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Monadnock Chorus taking to the outdoors for two performances

  • Monadnock Chorus will present a pair of outdoor concerts on Saturday, May 8 at Putnam Park in Peterborough and on the Hancock Town Common on Sunday, May 9. Photo by Peggy Brown—

  • Monadnock Chorus will present a pair of outdoor concerts on Saturday, May 8, at Putnam Park in Peterborough and on the Hancock Town Common on Sunday, May 9. PhotoS by Peggy Brown

  • Monadnock Chorus will present a pair of outdoor concerts on Saturday, May 8 at Putnam Park in Peterborough and on the Hancock Town Common on Sunday, May 9. Photo by Peggy Brown

Monadnock Ledger-Transcript
Published: 5/6/2021 2:19:05 PM

Matthew Leese is cautiously optimistic that this weekend’s outdoor performances for Monadnock Chorus are going to be the start of a return to normal – even if it is only a small step. Because any amount of in-person singing is music to the artistic director’s ears.

Monadnock Chorus actually returned to small group rehearsals last fall, spaced out in the parking lot behind All Saints Church’s Reynolds Hall in Peterborough and subsequently put on a pair of brief concerts in Putnam Park in October and then caroled in downtown Peterborough in December.

But according to Leese, this weekend will be “slightly more substantial.”

On Saturday, Monadnock Chorus will return to Putnam Park for a free 30-minute concert at 2 p.m., where members will be spaced and masked, followed by an encore performance on Sunday at 2 p.m. on the Hancock Town Common. The goal for the audience: show up and stay away from others.

As they started to plan for the concerts, members made requests and suggestions as to what the musical arrangement might look like. 

“The disruptions of this past year and the absence of live music and performance were traumatic for artists and music lovers,” Leese said. “For our return to performing, we wanted to celebrate our community and the resilience of our area with a focus on music that has a strong connection to New Hampshire.”

Musical selections include two compositions by Edward MacDowell, co-founder of Peterborough’s famed artist colony, and a Shaker hymn from the Canterbury Shaker community.

That focus also includes a virtual collaboration with Apple Hill Center for Chamber Music of “Finlandia,” a composition by Jean Sibelius. A video recording of the Apple Hill String Quartet will accompany Monadnock Chorus’ performances.

“While we prefer in-person collaboration with the professional musicians who inspire us,” Leese said, “having a chance to sing with Apple Hill’s moving accompaniment is exciting after this long year.”

Increasing inclusivity is a continuing focus for the Chorus in music choices, Leese said.

“New Hampshire is home to a vibrant refugee community, with people from the Congo representing the largest single-country group. We’re singing a dynamic Congolese folk song with traditional rhythm instruments,” he said.

Monadnock Chorus’ 60-plus-year performance history includes most major choral works and this spring’s mini-concerts will honor that tradition with selections by J.S. Bach and G.F. Handel, as well as a modern choral composition, “I Dreamed of Rain,” released in 2009.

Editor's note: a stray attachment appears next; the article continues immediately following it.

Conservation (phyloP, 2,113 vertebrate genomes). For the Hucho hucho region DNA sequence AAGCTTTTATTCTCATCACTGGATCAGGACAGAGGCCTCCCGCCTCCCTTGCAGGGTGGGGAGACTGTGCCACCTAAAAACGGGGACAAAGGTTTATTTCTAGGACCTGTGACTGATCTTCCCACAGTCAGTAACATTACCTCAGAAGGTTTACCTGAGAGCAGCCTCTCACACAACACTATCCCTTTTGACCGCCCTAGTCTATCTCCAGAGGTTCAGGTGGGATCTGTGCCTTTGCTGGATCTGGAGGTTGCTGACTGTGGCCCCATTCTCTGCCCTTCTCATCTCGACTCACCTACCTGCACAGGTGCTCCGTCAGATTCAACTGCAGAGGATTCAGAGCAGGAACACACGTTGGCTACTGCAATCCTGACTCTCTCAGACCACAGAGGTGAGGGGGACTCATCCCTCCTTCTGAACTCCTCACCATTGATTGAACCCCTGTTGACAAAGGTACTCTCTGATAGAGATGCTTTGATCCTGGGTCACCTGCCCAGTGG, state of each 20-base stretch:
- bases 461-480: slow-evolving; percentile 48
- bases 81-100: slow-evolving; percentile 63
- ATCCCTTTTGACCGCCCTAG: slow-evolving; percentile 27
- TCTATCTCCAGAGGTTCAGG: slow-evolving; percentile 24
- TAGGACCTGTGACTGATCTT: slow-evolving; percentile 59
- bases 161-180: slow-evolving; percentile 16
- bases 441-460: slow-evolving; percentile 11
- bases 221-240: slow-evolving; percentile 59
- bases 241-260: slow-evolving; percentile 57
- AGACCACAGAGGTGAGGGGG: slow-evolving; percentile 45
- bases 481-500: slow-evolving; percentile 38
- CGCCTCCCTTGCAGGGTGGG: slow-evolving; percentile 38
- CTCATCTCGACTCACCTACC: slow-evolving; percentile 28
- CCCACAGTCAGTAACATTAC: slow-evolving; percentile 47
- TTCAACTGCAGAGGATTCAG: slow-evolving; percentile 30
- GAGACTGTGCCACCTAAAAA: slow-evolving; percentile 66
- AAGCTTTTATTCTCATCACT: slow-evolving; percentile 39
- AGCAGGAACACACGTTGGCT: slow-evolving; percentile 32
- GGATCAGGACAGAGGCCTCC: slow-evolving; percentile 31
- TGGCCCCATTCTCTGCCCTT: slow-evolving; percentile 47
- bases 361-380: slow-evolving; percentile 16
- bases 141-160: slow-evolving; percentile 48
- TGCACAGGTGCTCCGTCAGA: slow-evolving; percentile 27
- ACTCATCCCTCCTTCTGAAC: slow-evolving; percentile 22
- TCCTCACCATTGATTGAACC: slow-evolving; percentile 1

“This moving work is a song of peace that really touches the heart,” Leese said.

Leese said performing outdoors is “a totally different beast” for a chorus that thrives in an acoustic setting like the Peterborough Town House complete with a live orchestra. But if this is what it takes to make a return, Leese is willing to do just about anything.

“We are really excited to be able to sing again,” he said. “And it gives people a taste of what a normal concert would look like.”

But there are questions as to how it will all play out, as the music of Monadnock Chorus returns.

“Everything takes so much more planning to make it happen,” Leese said.

After their outdoor rehearsals last fall, the chorus began congregating in the Sharon Meeting House during the colder months, dividing into smaller rehearsal cohorts that enabled physical distancing in a well-ventilated space with frequent breaks. A few rehearsals were canceled as COVID-19 cases rose, but they resumed in early March in preparation for the pair of concerts.

“Every week someone at rehearsal has commented about how incredibly fortunate we have been to keep going,” Leese said. “For some, it’s the only place they saw their friends.”

Monadnock Chorus will also perform in downtown Keene on Saturday, June 5 as part of the Keene Art Walk celebration and a joyous return to orchestral-accompanied performance (outdoors) is planned for August at Aldworth Manor in Harrisville. Monadnock Chorus will present Dan Forrest’s “Requiem for the Living” on Aug. 18 with more than 60 singers and an eight-piece professional orchestra.

“In addition to beautiful music, we’re viewing this August concert as an opportunity to commemorate the losses and challenges of the year past and celebrate the resilience of our community,” Leese said. “We will be inviting community members to submit memorials and reflections about our collective pandemic experience that will be printed in our concert program. We see this as a chance to come together under the healing power of music.”

More information about the August concert, including ticket details and how to submit commemorations will be announced later in May.

For more information and concert details, visit monadnock-chorus.org/.

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